header Notes Collection
Top

2 Dollars 2003, Serie A, United States of America

in Krause book Number: 516
Years of issue: 2003
Edition: --
Signatures: Secretary of Treasury: John W. Snow, Treasurer: Anna Escobedo Cabral
Serie: No Serie
Specimen of: 1976
Material: 75 % Cotton, 25 % Linen
Size (mm): 156 х 66
Printer: Bureau of Engraving and Printing, U.S. Department of the Treasury

* All pictures marked magnify are increased partially by magnifying glass, the remaining open in full size by clicking on the image.

** The word "Specimen" is present only on some of electronic pictures, in accordance with banknote images publication rules of appropriate banks.

2 Dollars 2003, Serie A

Description

Watermark:

Avers:

2 Dollars 2003, Serie A

Thomas JeffersonThe portrait of the third President of USA Thomas Jefferson made by Bureau of Engraving and Printing.

Thomas Jefferson (April 13 [O.S. April 2] 1743 - July 4, 1826) was an American Founding Father, the principal author of the Declaration of Independence (1776) and the third President of the United States (1801-1809). He was a spokesman for democracy and the rights of man with worldwide influence. At the beginning of the American Revolution, he served in the Continental Congress, representing Virginia and then served as a wartime Governor of Virginia (1779-1781). Just after the war ended, from mid-1784 Jefferson served as a diplomat, stationed in Paris. In May 1785, he became the United States Minister to France.

Left from the portrait is a seal of the one of the banks, member of the United Federal Reserve System.

Right from the portrait is a seal of the USA Ministry of Finance.

In the seal are scales, symbolizing justice, a field with 13 stars (the number of the first states), the key and the year 1789 - the year of foundation of the ministry. Seals are located under the facsimile signatures of the Chiefs of Federal Reserve and Treasury, respectively.

Denominations in numerals are in all corners. In words lower.

Revers:

2 Dollars 2003, Serie A

Declaration independenceThe engraving on banknote is made after the painting by John Trumbull, 1817-1819.

John Trumbull's Declaration of Independence is a 12-by-18-foot oil-on-canvas painting in the United States Capitol Rotunda that depicts the presentation of the draft of the Declaration of Independence to Congress. It was based on a much smaller version of the same scene, presently held by the Yale University Art Gallery. Trumbull painted many of the figures in the picture from life and visited Independence Hall as well to depict the chamber where the Second Continental Congress met. The oil-on-canvas work was commissioned in 1817, purchased in 1819, and placed in the rotunda in 1826.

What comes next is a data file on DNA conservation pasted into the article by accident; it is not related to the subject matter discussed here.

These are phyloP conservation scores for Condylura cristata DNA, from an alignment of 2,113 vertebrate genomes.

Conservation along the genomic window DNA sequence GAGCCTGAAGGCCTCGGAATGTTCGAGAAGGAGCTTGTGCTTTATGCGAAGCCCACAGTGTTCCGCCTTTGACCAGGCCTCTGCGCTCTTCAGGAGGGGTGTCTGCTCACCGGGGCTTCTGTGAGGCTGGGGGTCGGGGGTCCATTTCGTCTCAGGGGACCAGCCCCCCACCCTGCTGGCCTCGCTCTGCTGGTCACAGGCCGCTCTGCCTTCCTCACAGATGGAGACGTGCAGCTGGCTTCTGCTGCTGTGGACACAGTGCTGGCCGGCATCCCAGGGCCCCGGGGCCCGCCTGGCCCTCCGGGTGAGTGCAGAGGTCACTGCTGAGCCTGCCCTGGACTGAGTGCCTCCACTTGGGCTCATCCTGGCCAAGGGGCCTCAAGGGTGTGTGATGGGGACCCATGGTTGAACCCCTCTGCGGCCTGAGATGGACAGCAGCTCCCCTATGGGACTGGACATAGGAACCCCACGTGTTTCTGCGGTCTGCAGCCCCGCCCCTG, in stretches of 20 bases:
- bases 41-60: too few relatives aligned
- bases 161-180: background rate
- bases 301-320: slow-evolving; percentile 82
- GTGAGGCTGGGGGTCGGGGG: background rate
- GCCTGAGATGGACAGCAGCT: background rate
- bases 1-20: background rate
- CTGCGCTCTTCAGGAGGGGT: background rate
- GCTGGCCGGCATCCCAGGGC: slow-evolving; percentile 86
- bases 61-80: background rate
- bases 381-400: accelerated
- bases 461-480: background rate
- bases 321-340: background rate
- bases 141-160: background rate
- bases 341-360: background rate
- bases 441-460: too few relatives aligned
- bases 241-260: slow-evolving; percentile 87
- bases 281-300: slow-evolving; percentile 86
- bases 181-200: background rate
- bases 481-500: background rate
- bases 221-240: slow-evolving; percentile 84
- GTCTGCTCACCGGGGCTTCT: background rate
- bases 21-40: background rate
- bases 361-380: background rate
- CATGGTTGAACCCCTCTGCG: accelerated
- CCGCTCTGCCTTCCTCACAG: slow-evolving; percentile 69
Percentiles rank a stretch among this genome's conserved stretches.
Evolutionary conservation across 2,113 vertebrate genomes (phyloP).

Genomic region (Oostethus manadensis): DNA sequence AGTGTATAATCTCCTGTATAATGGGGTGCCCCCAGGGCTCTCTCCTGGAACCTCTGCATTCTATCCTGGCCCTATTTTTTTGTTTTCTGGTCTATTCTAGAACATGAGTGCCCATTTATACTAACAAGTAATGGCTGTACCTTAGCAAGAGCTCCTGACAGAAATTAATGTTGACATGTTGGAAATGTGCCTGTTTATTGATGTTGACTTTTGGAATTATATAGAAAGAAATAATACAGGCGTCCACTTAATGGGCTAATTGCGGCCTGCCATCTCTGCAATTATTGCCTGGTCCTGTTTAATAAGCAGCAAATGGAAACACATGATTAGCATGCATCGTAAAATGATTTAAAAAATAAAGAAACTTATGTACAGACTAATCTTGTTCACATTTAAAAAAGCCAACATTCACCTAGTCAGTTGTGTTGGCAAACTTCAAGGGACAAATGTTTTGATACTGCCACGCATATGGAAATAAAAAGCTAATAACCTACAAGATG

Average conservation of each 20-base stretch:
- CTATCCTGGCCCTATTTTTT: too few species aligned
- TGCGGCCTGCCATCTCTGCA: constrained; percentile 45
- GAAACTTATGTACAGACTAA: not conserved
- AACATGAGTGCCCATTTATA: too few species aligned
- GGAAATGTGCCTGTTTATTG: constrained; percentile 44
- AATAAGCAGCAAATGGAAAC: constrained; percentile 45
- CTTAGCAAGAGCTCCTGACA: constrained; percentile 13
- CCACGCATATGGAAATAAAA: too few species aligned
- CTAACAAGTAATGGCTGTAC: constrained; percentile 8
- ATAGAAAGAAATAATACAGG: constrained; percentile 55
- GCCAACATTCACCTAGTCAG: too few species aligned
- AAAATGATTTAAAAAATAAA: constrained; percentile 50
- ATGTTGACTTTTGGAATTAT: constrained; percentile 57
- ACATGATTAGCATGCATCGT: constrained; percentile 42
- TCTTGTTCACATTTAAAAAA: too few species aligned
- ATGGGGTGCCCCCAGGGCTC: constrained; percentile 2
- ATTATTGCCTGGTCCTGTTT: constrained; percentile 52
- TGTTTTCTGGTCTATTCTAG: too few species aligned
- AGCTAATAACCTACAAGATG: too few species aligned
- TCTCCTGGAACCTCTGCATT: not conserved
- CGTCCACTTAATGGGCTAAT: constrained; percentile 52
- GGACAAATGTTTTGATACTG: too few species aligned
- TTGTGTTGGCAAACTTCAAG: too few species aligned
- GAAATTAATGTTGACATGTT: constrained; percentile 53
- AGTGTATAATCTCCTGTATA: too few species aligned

The painting is sometimes incorrectly described as the signing of the Declaration of Independence. In fact, the painting actually shows the five-man drafting committee presenting their draft of the Declaration to the Congress, an event that took place on June 28, 1776, and not the signing of the document, which took place later.

The painting shows 42 of the 56 signers of the Declaration; Trumbull originally intended to include all 56 signers, but was unable to obtain likenesses for all of them. He also decided to depict several participants in the debate who did not sign the document, including John Dickinson, who declined to sign. Trumbull also had no portrait of Benjamin Harrison V to work with; son Benjamin Harrison VI was said to have resembled his father, so he was painted instead. Because the Declaration was debated and signed over a period of time when membership in Congress changed, the men in the painting had never all been in the same room at the same time.

Thomas Jefferson seems to be stepping on the foot of John Adams in the painting, which many think is supposed to symbolize their relationship as political enemies. However, upon closer examination of the painting, it can be seen that their feet are merely close together. This part of the image was correctly depicted on the two-dollar bill version.

An inscription: "In God we trust" is at the bottom.

"In God We Trust" is the official motto of the United States. It was adopted as the nation's motto in 1956 as an alternative or replacement to the unofficial motto of E pluribus unum, which was adopted when the Great Seal of the United States was created and adopted in 1782. Many people have expressed objections to its use, and have sought to have the religious reference removed from the currency, claiming that it violates the First Amendment.

"In God we trust" first appeared on U.S. coins in 1864 and has appeared on paper currency since 1957. A law passed in a Joint Resolution by the 84th Congress (P.L. 84-140) and approved by President Dwight Eisenhower on July 30, 1956 declared "IN GOD WE TRUST" must appear on currency. This phrase was first used on paper money in 1957, when it appeared on the one-dollar silver certificate. The first paper currency bearing the phrase entered circulation on October 1, 1957.

Denominations in numerals are in all corners. In words on right and left sides and in lower corners.

Comments:

Printed by Federal Reserve branch in Richmond, VA.